filter pressed out. Only about of the lactic acid produced in the fermentation is recovered in this purer form by this'inethod. The lactic acid is of a 'fair degree of purity but it is expensive to produce, costing several times that of ordinary light acid of-the same strength.

Another method is to convert the lactic acid into its ethyl ester- (by boiling with -ethyl alcohol and a little normal abid) and i The pure ester thus distilling; in vacuo.

obtaine is then *decom sed by blowing through steam, the alco o1 distilling over costs five to six times PURIFICATION OF LACTIC ACID.

Application filed August 19, 1921. Serial, No. 493,692.

v Y S Y K and the lactic acid remaining being conof lactic a id, and pertains particularly to centrated by evaporation. The pure acid as much as the commercial Variety.

It is not possible by ordinary methods to distill lactic acid and make fair recovcries of the acid. Lactic acid decomposes below its boiling point, and while still in solution withwater, .to produce lactic anhydride and lactid. As a result of this tendency to form an anhydride,'the purification of lactic acid by distillation has here tofore not been practicable.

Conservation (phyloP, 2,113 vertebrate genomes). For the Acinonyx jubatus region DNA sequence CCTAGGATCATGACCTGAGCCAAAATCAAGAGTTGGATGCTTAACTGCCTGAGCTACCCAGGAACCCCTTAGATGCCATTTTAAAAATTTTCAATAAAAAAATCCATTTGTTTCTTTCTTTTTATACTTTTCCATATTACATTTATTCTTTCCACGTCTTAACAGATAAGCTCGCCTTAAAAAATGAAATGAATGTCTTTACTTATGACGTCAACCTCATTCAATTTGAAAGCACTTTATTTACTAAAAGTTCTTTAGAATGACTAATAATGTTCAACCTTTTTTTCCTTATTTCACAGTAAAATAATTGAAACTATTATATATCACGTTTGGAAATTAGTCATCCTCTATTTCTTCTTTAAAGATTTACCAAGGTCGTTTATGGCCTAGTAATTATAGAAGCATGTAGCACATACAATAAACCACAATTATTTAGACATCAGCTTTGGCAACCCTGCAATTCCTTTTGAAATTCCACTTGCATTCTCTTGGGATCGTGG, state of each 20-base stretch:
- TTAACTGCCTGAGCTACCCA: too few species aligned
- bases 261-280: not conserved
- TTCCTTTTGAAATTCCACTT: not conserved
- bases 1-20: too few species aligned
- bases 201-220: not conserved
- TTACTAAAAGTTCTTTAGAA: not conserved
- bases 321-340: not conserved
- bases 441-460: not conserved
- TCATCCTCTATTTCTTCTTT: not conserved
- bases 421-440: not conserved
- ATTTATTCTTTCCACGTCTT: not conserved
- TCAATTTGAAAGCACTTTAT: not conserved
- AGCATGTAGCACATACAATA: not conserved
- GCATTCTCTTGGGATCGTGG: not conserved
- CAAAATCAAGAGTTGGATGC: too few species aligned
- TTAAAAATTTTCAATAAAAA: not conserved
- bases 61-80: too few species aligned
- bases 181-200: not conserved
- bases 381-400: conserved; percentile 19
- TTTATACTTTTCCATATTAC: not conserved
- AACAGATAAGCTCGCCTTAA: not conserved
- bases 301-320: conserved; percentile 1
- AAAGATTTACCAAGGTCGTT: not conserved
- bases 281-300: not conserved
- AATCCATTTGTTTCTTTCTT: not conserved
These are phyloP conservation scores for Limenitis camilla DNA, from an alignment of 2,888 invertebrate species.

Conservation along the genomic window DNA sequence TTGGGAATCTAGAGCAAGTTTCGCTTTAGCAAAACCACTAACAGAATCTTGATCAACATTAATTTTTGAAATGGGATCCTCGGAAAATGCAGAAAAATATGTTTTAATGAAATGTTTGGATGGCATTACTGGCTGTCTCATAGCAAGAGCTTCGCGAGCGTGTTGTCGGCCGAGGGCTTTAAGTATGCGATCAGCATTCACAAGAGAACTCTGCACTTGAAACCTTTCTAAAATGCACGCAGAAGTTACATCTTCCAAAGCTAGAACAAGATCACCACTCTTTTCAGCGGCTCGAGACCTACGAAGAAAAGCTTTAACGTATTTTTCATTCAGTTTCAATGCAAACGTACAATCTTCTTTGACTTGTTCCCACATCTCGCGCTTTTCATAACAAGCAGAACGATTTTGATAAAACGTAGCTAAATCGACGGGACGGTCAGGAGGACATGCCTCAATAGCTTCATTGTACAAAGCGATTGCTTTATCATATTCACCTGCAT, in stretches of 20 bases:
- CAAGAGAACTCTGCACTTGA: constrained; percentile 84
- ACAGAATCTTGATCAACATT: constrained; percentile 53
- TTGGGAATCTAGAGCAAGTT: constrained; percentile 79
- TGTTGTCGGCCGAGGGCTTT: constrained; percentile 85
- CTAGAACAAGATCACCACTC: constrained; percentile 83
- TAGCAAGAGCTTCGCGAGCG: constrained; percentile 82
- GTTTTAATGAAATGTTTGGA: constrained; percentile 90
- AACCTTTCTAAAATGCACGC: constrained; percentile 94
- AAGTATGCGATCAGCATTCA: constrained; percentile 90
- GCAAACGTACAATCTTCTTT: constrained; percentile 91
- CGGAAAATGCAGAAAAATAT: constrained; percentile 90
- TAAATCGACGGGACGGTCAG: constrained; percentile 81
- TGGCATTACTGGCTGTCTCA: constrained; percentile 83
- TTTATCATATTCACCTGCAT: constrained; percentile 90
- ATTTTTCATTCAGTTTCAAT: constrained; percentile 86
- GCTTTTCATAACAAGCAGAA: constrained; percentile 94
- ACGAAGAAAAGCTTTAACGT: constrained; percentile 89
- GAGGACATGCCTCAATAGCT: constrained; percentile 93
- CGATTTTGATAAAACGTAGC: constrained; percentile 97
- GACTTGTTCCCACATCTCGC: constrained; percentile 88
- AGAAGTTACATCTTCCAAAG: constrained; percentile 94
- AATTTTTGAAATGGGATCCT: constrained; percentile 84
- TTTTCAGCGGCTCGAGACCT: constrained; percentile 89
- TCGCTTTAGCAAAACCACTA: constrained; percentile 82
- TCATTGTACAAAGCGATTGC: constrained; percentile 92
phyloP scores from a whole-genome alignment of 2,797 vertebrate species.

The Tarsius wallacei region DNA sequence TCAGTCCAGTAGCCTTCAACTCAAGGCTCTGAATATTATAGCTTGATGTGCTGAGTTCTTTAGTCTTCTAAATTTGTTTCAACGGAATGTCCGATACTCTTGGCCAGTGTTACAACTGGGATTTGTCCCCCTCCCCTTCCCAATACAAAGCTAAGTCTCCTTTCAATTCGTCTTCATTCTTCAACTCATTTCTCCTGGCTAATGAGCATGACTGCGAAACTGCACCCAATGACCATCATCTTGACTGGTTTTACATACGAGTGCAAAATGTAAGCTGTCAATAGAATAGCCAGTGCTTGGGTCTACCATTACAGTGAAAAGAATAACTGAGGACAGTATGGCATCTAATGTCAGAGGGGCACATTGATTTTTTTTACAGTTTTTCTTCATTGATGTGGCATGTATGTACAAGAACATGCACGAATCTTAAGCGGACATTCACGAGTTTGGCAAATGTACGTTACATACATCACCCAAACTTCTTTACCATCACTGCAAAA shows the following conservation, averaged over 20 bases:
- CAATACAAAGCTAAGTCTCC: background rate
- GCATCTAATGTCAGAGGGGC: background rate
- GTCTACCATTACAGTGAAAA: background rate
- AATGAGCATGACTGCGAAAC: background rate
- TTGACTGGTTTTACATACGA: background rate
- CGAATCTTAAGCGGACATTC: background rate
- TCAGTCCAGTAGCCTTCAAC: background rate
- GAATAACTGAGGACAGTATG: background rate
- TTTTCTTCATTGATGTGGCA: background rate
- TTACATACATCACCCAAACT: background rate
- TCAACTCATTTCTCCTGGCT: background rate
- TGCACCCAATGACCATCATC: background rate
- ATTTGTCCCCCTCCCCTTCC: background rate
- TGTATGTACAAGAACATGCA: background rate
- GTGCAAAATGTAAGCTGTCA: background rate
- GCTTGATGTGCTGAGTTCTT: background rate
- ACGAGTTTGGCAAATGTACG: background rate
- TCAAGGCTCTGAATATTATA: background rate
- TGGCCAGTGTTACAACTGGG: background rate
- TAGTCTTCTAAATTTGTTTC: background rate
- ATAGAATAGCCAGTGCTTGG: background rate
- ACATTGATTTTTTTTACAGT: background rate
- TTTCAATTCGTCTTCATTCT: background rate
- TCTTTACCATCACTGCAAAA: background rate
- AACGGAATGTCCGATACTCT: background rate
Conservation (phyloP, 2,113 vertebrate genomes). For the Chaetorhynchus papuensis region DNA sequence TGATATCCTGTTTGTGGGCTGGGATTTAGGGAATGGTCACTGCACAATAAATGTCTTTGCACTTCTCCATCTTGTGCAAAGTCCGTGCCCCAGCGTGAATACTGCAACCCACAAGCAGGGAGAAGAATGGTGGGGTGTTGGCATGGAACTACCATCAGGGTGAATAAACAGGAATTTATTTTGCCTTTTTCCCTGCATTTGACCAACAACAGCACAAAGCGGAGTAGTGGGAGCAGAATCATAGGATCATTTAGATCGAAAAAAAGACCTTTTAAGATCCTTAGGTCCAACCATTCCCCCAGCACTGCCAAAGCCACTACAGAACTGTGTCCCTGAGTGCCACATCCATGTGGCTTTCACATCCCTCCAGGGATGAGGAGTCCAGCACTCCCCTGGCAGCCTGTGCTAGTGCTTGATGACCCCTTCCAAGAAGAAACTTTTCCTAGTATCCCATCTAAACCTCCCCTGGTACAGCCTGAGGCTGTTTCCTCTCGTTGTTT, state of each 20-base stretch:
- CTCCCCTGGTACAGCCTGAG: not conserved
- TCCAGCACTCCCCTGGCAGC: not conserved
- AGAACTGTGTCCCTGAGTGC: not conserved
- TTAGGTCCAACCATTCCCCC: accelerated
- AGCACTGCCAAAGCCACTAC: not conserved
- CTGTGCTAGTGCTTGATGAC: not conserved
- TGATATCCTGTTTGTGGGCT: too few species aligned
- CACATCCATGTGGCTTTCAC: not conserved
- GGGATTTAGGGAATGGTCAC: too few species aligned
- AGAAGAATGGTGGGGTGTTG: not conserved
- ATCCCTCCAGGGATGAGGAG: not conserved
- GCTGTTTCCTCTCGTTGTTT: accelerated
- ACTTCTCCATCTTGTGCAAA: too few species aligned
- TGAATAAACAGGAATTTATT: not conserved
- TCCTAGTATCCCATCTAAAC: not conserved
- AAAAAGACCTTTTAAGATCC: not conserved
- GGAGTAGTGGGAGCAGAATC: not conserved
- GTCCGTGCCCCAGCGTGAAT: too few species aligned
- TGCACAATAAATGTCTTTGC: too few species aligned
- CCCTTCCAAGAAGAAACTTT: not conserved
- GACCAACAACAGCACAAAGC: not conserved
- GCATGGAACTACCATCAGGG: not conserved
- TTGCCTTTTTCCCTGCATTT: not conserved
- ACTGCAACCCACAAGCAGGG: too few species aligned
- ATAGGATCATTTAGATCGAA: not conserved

I have discovered that by making the distillation period almost instantaneous, I

can almost or entirely eliminate or prevent the formation of lactic anhydride and lactid, and, with proper heat controLI-can bringfabout' a practically quantitative distillation of lactic acid. I

In accordance with. my invention the conditions of operation are-such as to reduce to a minimum the length of-time during which the lactic acid is kept at a vaporizing temperature, and the vaporizing temperature itself is kept at a minimum by working under the greatest practicable vacuum.

In order to shorten the vaporizing period t the impure lactic acid solution is brought into contact with a heating medium in such a way as to present thereto an extensive surface compared with the volume of said solution. This extensive surface can be produced, for example, either by injecting the solution in the form of a fine spray into a heating fluid, such as steam, or by spreading the solution in the form of a thin film over a heating surface, such as that of cast iron, having a high-heat conductivity.